Barnsley Central was meant to be boring.
After all, any candidate wearing a Labour rosette in the town always seems bound to win. Not even the sight of the former Labour MP being sent down for fiddling his expenses seemed likely to disturb that rule.
In the event, the result proved anything but boring. True, Labour did secure its inevitable victory. By increasing its share of the vote by 13 points it more than reversed the loss of support it suffered in the constituency between 2005 and 2010. The performance confirmed the message from the Oldham East and Saddleworth by-election in January that Labour has rapidly put Gordon Brown's legacy behind it.
The big surprise was in how badly the Liberal Democrats did. The party won under 4.2 per cent of the vote, its third-worst post-war performance in an English by-election. Not since the voters of Walsall North went to the polls in 1976 has the party obtained a lower share of the vote. And whereas it suffered the indignity of coming fifth in Walsall, in Barnsley it tumbled to sixth – the first time in history that the Liberal Democrats have sunk that low in an English by-election.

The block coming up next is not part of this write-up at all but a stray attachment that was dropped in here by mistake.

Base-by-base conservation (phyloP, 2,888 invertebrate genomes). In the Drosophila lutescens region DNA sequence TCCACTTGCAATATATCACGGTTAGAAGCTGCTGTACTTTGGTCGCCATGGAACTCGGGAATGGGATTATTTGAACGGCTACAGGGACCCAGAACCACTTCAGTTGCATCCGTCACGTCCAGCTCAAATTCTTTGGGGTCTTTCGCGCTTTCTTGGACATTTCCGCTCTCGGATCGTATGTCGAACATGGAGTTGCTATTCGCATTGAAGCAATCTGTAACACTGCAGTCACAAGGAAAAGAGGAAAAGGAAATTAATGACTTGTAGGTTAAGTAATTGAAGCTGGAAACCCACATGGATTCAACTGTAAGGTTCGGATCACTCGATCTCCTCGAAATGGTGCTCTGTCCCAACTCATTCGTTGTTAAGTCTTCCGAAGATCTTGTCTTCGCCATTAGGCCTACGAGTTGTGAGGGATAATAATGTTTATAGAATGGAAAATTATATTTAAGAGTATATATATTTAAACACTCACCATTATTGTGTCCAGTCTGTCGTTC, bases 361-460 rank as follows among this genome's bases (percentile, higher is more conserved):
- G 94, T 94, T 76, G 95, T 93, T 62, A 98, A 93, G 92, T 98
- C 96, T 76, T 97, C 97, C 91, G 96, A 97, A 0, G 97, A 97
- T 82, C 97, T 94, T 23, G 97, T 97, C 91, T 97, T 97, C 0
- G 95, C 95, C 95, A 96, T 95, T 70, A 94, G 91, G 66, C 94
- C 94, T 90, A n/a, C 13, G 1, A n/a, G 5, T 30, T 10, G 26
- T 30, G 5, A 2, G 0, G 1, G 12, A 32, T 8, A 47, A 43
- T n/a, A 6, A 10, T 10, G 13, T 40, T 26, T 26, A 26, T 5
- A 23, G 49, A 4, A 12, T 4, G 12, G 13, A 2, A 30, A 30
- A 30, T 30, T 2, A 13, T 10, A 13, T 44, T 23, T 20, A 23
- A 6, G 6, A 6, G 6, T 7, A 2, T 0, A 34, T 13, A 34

One excuse the party often uses when it does poorly is that its vote was squeezed in a two-horse race. The Walsall disaster occurred in the wake of Conservative success in grabbing what had looked like a safe Labour seat. Equally, similar catastrophes in many a previous Scottish by-election have happened when the Scottish National Party was posing a challenge to Labour. But in Barnsley, Liberal Democrat voters were not squeezed – they disappeared.
The party does, though, have a new excuse – that it is having to take tough, unpopular measures in Government. But so are the Conservatives. Yet whereas the Liberal Democrat vote fell by more than 13 points, the Conservative tally dropped by just nine. As the opinion polls have long suggested, the Coalition's tough measures are apparently less acceptable to former Liberal Democrat voters than they are to Conservatives.
But the Barnsley result was surprisingly discomfiting for the Conservatives. The party could blame the near 14-point drop in its support in Oldham on many of its supporters switching to the Liberal Democrats as the party best placed to defeat Labour. That was not true in Barnsley.
Yet the Tories still lost a lot of ground. Meanwhile, Ukip recorded a 7.5-point increase in its support, sufficient for it to overtake the Tories and register its best by-election performance yet.
Barnsley could well prove a warning to the Conservatives that, with the party now in league with the Liberal Democrats, Ukip may become the protest vehicle of choice for disaffected Tories. The last thing David Cameron needs is trouble on his Eurosceptic right.
The writer is professor of politics at Strathclyde University